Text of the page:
4 Writing Lessons From Neil Gaiman

Neil Gaiman is an author that has helped shape literature as we know it. His writing style is amazing and he has a way of captivating the reader through his stories such as The Sandman, Good Omens, and American Gods. A lot can be learned from reading any book he has written. Here are four of the many lessons Neil Gaiman has shared with aspiring writers.

"All fiction has to be as honest as you can make it"

"If you're going to write, you have to be willing to be the equivalent of walking down the street naked." – Neil Gaiman

Honesty is the most important part of writing and it will make everything else easier. If you aren't willing to be honest in your writing, readers won't believe what you are saying.

Telling the truth might be difficult, but it is necessary in order to make your writing believable. Readers will appreciate your work more if you are honest and open with them.

"Good writers experience stories at a deeper level. Other than 'I like this' or 'I don't like this.'" – Neil Gaiman

When you are writing, it is important to think about the story at a deeper level. What does this mean for the characters? What is the theme of the story?

Thinking about these things will make your writing more meaningful and interesting. It can be difficult to do, but it is worth it in the end.

"You learn more from finishing a failure than beginning something that's fantastic but stops"

There are many times when you will write something that isn't successful. This is fine as long as you learn from it and use the experience to improve your writing in the future.

You can also take this lesson to heart by not putting too much pressure on yourself or comparing yourself to other writers who are more well-known than you are now. It's better to work hard, try new things, and keep improving rather than to give up because you feel like a failure.

"Characters always, for good or for evil, get what they need. They do not get what they want."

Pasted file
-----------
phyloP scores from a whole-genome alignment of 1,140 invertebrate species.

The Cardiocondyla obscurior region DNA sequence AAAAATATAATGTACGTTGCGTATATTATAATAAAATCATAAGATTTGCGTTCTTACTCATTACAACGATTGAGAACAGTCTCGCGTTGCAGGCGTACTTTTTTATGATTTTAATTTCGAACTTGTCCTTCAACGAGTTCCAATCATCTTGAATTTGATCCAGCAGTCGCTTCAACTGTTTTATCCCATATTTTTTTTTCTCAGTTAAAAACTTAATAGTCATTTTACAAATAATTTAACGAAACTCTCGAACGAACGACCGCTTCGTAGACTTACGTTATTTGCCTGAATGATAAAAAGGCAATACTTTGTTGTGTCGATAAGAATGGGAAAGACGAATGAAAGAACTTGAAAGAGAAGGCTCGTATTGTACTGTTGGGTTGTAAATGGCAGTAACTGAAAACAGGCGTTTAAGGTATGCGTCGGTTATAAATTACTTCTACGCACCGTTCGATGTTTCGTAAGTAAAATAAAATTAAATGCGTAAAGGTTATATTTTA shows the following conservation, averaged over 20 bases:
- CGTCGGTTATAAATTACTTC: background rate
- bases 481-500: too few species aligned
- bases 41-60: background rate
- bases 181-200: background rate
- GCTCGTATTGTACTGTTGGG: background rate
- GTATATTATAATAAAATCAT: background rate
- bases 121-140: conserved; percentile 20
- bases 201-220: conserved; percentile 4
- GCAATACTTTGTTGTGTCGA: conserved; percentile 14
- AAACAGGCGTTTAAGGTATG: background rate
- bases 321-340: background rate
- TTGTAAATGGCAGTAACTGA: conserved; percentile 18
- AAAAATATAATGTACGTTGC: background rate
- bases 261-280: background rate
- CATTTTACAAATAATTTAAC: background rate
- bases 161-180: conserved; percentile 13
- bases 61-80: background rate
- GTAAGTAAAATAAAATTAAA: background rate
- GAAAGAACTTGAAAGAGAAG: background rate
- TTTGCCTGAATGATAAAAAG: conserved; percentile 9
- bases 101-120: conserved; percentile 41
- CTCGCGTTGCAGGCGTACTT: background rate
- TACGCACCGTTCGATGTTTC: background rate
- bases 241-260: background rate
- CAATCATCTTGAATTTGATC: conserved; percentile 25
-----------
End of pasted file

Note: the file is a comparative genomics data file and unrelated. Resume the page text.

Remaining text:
This is a very important lesson to remember when writing. Characters should not always get what they want because it would make for an uninteresting story.

Instead, the whole point of a story is for the character to get what they need and grow. Good stories are about the character realizing what they wanted the whole story is not what they needed. What they actually needed was something better and allows them to become a better person.

“Nobody but you ever needs to read your first draft.”

Don't obsess over perfection. Just write the story and worry about making it perfect later.

The first draft is just for you. No one else needs to see it. This way, you can focus on getting your thoughts down on paper without having to worry about what other people will think. You can always go back and revise it later.


Have you ever wished that you could write like Neil Gaiman? Do you want to learn how to craft a good story, and make it come alive in the minds of your readers?

Most people don't have time for writing workshops or classes. They also can't afford expensive online courses either.

Neil Gaiman's MasterClass course on Storytelling is the best solution! This class on storytelling is taught by one of the most popular authors today, and he will show you how to write a great story from start to finish. You'll get access to his personal library of books during this course as well as an exclusive interview with him where he answers all your questions about writing fiction, non-fiction and more! Check it out! It is definitely worth the time.

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